Fast-forward to the end of your education: Now you have to think about repaying your direct loans. Again, the amount and length of your payment plan is going to depend on the type and total amount of your loans. The standard plan, though, is to pay a fixed amount each month until the loan is paid back in full. Monthly payments must be at least $50, and you have ten years to complete the repayment. Another option is the graduated plan. Graduated repayment of your loans means that your monthly payment will increase every two years. This plan is especially handy if you expect your income to grow over time. The graduated plan also allows up to ten years for repayment [source: Federal Student Aid].
If your direct loan debt totals more than $30,000, you may qualify for the extended payment plan. Under this plan you can take up to 25 years and have the option to use either fixed or graduated monthly payments. Two other payment plans, the income contingent plan and the income-based repayment plan, are (as the names suggest) dependent on your income. These plans are designed to ensure that repaying the loan will not cause undue financial strain and the monthly payment will be adjusted annually to fit your income. Determining which program you qualify for is dependent on your loan type, as well as the ratio of debt to income. The income-based plan is relatively new, and it's designed for cases of financial hardship. See this Q&A to learn more about the differences between the income contingent and income-based plans.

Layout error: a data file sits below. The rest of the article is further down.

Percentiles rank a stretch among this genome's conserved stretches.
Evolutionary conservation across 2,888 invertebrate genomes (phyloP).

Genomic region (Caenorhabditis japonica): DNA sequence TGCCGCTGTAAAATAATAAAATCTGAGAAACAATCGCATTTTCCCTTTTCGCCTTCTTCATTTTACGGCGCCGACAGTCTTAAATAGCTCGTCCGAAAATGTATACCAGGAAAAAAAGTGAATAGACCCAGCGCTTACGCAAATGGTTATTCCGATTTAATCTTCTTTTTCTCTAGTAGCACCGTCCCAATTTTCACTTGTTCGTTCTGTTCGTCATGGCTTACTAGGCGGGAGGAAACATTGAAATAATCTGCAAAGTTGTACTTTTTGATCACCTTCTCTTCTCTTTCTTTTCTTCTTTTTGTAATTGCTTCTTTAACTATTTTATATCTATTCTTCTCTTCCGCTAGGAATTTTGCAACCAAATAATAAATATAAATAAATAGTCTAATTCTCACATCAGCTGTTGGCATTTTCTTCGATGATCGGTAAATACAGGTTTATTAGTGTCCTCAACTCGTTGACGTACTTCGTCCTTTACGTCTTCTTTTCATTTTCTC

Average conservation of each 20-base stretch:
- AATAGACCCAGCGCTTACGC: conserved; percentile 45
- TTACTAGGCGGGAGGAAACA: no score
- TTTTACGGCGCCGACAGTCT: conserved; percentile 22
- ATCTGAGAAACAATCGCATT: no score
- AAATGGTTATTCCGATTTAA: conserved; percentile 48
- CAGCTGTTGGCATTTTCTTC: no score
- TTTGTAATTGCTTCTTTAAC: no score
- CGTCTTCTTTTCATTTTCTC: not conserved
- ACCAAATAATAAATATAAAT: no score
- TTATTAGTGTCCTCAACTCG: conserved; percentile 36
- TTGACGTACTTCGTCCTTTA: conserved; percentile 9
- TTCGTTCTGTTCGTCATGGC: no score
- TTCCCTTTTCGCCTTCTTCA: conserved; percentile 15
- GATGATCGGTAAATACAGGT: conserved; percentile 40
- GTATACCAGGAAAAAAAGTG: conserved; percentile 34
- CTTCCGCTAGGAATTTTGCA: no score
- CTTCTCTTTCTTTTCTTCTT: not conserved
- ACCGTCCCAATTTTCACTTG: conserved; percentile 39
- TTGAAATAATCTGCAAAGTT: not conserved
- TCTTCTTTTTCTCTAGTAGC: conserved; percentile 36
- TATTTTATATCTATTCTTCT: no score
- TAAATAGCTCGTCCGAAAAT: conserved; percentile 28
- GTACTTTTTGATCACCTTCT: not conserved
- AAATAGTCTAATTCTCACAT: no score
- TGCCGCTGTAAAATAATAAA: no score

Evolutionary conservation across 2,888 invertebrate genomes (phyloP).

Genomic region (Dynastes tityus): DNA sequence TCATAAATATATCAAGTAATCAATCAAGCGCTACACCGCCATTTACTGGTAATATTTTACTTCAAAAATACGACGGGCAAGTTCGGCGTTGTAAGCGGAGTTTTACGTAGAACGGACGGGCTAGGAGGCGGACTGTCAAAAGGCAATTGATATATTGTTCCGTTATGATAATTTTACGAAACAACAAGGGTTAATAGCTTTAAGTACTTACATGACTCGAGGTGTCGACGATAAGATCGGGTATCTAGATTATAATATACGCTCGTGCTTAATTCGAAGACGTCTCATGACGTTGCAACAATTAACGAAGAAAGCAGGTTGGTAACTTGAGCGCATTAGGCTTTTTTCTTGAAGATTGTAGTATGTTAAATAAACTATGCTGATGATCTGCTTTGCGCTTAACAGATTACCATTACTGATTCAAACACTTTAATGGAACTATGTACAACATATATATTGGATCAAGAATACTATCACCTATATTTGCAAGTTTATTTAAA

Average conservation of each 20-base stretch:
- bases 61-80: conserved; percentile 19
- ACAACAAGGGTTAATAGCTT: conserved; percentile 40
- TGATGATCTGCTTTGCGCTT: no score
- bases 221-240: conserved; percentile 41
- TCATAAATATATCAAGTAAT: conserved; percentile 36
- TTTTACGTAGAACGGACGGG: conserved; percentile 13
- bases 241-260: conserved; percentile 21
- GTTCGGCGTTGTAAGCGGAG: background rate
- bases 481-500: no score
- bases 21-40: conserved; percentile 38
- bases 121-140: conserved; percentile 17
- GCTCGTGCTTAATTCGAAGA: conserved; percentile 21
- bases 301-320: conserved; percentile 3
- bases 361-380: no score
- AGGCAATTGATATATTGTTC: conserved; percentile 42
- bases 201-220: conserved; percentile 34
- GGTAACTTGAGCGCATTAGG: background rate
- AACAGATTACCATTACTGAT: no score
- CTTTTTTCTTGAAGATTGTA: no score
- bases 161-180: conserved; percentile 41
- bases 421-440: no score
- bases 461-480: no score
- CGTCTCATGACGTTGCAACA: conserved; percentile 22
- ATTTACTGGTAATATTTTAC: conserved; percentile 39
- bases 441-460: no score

Consolidation is something to consider as you weigh your repayment options. If you have multiple loan payments every month, consolidating all of your federal direct loans can help you manage the debt. Consolidating is free and can decrease the total amount you pay per month, but like all extended loan agreements, you'll ultimately pay more because of the interest.
If picking a plan seems daunting, don't worry -- you aren't necessarily stuck with it. If a new payment plan is released while you're paying off your loan, or your changing financial situation makes a different plan more appropriate, the direct loan program allows you to switch without penalty.
Still have questions? Don't worry, you're not alone. See the next page for lots more information about direct loans.
Related HowStuffWorks Articles
- Direct Consolidation Loan. "Borrower Services." United States Department of Education. (Feb. 17, 2010)https://loanconsolidation.ed.gov/AppEntry/apply-online/appindex.jsp
- Federal Student Aid. "Income-Based Repayment Plan." United States Department of Education. (Feb. 18, 2010)http://studentaid.ed.gov/PORTALSWebApp/students/english/IBRPlan.jsp
- Federal Student Aid. "Income-Based Repayment Questions and Answers." United States Department of Education. Jan. 5, 2010. (Feb. 18, 2010)http://studentaid.ed.gov/students/attachments/siteresources/IBRQ&A_template_123109_FINAL.pdf
- Federal Student Aid. "Repayment Plans." United States Department of Education. (Feb. 18, 2010)http://www2.ed.gov/offices/OSFAP/DirectLoan/RepayCalc/dlindex2.html
- Federal Direct Loans. "Applying for Federal Direct Loans." United States Department of Education. (Feb. 18, 2010)http://www2.ed.gov/offices/OSFAP/DirectLoan/applying.html
- Federal Student Loan Servicing. United States Department of Education. (Feb. 17, 2010)https://www.dl.ed.gov/borrower/BorrowerWelcomePage.jsp
- Free Application for Federal Student Aid. United States Department of Education. (Feb. 17, 2010)http://www.fafsa.ed.gov/
- Master Promissory Note. United States Department of Education. (Feb. 19, 2010)https://dlenote.ed.gov/empn/index.jsp
- PIN Application. United States Department of Education. (Feb. 18, 2010)http://www.pin.ed.gov/PINWebApp/pinindex.jsp